Earth date: August 31, 2020
“Join Facebook.” My friend said. “It’s a great way to stay in touch. A lot of the old gang is on there.” After years of spending every day with hundreds of other souls, I knew being retired would be a shock to the system. It would be only HoneyBunch and me in the house, no pets, with an occasional once a month visit from our kids and grandkids, so, I joined FaceBook for the fun of it and lasted a few months before I dropped out.
FaceBook was very antisocial, and it wasn’t exactly how I wanted to spend my retirement.
Some of those who “friended” me weren’t very friendly. Now that I was no longer their supervisor at work and they didn’t have to pretend to like me, they let me know it. I had retired from one of those jobs where I had to mediate between two groups. They had taken sides instead of working together and I was the messenger, and we all know what happens to the messenger.
I stayed off FaceBook for several months until the new career I sought required a social media presence. I definitely had to be on FaceBook, so I asked a few experienced friends how to do it without acquiring an ulcer and a cadre of haters. They suggested I select who I friended, block the ones I didn’t want to have access to my posts, and report the trolls – those who purposely try to start an argument.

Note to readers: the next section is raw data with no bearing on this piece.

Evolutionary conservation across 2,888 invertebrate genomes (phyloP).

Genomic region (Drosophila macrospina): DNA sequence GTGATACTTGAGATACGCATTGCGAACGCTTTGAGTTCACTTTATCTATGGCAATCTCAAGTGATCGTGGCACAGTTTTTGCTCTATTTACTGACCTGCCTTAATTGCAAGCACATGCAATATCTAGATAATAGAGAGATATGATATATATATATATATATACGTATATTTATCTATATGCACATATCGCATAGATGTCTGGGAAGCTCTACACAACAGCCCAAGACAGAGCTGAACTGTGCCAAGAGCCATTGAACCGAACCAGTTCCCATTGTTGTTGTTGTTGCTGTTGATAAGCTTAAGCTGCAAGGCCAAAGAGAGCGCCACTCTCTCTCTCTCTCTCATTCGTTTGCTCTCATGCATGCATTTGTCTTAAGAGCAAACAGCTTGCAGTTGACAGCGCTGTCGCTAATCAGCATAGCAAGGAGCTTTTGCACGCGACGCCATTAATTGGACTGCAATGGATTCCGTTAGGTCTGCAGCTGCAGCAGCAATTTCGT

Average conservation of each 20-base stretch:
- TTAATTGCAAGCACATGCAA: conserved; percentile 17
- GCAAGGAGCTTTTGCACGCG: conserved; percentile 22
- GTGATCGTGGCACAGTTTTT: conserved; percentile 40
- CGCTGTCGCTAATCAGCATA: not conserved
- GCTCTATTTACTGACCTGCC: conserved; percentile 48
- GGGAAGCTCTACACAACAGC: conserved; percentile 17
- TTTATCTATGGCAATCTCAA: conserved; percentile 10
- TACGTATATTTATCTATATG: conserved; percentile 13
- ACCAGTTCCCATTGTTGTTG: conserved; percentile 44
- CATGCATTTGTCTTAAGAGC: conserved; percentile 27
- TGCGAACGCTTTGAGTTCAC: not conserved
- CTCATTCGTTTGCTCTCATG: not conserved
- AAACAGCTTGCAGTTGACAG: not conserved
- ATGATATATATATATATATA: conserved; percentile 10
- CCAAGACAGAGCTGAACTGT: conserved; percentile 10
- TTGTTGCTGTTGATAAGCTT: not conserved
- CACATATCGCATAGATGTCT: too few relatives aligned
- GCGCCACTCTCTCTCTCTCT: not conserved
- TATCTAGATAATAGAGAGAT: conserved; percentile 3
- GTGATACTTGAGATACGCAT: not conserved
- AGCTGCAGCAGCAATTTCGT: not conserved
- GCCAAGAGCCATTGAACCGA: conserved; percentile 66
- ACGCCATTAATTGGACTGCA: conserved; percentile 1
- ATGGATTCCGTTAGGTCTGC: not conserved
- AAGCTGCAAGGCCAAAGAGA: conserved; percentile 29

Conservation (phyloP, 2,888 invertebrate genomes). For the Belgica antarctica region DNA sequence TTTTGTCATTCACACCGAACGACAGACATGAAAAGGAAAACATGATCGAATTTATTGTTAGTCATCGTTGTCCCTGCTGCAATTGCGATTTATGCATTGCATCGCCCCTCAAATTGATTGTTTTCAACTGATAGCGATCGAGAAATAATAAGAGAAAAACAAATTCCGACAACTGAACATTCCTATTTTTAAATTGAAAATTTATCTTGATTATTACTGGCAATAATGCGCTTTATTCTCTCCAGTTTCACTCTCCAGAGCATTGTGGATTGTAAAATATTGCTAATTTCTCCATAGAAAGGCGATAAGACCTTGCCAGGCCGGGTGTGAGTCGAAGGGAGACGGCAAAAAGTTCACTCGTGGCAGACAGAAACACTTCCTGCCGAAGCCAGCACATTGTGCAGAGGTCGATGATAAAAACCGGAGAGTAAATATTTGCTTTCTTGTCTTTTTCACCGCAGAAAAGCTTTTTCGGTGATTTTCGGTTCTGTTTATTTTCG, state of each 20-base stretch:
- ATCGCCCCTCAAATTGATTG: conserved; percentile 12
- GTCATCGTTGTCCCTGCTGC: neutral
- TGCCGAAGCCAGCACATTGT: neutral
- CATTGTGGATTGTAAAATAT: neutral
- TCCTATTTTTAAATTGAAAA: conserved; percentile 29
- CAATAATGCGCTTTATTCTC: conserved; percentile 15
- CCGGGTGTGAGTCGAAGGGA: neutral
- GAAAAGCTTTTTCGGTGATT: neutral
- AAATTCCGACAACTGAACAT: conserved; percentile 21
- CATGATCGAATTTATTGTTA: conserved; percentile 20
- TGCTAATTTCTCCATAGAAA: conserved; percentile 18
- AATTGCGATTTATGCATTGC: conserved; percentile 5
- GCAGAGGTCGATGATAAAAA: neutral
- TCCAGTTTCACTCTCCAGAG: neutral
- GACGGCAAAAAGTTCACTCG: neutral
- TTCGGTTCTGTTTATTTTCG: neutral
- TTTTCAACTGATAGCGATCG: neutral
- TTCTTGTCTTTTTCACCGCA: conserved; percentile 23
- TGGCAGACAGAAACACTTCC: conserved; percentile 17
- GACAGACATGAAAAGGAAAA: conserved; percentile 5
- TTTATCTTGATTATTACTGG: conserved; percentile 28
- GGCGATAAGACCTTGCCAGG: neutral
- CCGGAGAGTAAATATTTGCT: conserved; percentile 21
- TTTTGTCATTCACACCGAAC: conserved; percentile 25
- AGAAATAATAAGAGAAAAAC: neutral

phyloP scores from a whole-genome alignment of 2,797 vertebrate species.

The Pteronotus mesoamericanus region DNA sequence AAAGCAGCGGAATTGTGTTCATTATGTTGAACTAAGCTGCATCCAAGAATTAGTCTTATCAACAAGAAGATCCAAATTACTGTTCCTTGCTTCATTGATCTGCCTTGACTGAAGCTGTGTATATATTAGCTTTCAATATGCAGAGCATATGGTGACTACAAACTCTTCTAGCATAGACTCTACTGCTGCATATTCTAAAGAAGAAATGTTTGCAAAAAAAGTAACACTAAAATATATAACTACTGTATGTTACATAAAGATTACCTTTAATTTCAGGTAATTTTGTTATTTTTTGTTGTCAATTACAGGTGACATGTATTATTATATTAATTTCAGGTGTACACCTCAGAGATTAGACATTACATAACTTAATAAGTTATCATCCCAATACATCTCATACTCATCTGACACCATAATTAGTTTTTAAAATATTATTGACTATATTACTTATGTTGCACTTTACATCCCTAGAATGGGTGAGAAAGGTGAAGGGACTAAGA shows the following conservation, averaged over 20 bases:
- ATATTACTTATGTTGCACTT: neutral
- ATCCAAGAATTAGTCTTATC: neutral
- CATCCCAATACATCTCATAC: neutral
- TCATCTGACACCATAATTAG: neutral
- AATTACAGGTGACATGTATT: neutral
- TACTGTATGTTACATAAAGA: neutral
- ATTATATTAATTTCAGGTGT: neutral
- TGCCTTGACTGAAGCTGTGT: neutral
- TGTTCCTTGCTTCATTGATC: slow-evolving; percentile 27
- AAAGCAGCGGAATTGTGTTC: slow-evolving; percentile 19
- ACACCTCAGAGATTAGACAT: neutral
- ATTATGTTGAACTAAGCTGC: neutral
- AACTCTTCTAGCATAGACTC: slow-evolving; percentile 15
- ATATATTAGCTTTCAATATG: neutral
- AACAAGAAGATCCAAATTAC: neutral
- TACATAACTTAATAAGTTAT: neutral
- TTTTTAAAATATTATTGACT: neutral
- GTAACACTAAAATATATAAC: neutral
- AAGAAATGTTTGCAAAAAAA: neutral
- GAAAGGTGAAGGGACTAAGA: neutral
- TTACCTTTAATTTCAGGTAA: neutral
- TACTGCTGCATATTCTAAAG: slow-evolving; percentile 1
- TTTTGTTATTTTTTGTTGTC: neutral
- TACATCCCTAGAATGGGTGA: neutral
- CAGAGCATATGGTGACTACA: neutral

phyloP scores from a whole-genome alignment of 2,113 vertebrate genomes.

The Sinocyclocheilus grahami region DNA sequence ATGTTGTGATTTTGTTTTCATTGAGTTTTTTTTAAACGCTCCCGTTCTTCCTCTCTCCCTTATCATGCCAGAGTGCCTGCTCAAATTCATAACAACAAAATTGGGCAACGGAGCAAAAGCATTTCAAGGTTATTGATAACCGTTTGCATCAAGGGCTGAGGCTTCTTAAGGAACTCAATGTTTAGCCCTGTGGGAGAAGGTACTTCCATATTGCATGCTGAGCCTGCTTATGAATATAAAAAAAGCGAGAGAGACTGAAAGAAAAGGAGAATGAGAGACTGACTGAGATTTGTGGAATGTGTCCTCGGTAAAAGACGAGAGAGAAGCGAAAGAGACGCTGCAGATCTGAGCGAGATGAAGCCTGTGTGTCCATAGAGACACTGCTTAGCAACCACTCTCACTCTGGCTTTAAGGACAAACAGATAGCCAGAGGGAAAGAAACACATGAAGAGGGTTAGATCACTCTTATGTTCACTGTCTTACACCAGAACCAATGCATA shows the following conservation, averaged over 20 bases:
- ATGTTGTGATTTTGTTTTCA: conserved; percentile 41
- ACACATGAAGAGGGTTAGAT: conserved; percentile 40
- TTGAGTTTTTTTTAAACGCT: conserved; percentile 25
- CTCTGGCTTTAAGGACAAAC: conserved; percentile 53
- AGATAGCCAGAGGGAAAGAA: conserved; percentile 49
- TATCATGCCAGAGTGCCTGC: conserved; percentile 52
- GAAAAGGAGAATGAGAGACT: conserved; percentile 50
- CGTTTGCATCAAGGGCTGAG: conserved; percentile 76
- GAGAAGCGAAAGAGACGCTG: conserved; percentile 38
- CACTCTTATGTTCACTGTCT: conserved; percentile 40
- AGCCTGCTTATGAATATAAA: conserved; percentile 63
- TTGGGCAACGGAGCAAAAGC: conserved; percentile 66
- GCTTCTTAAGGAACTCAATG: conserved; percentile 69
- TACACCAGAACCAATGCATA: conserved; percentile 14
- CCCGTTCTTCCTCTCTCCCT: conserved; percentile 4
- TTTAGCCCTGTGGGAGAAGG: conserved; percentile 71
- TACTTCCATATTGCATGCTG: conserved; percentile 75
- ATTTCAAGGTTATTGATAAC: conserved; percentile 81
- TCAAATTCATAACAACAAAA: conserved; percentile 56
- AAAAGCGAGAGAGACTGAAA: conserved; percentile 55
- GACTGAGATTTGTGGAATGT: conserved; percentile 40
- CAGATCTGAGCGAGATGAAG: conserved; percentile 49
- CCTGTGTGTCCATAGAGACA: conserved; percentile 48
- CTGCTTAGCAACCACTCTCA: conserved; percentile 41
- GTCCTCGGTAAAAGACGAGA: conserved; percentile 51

For several years, I kept my friend list under sixty, and I learned to redefine the word “friend.” Facebook is like the school yard in middle school. Everyone wants to be popular and be friends with everyone, but that is misleading. It is rife with peer pressure, bullying, fights, cliques, gossip, and misinformation. Looking back, I don’t remember wanting to be friends with everyone in middle school. To survive you had to know how to defend yourself. If you didn’t, you were labeled a coward and a chicken, and got beaten anyway.
It’s the same thing with FaceBook. It’s not a friendly place. I outgrew middle school a long time ago. I know how to think for myself and I choose who I want in my gang.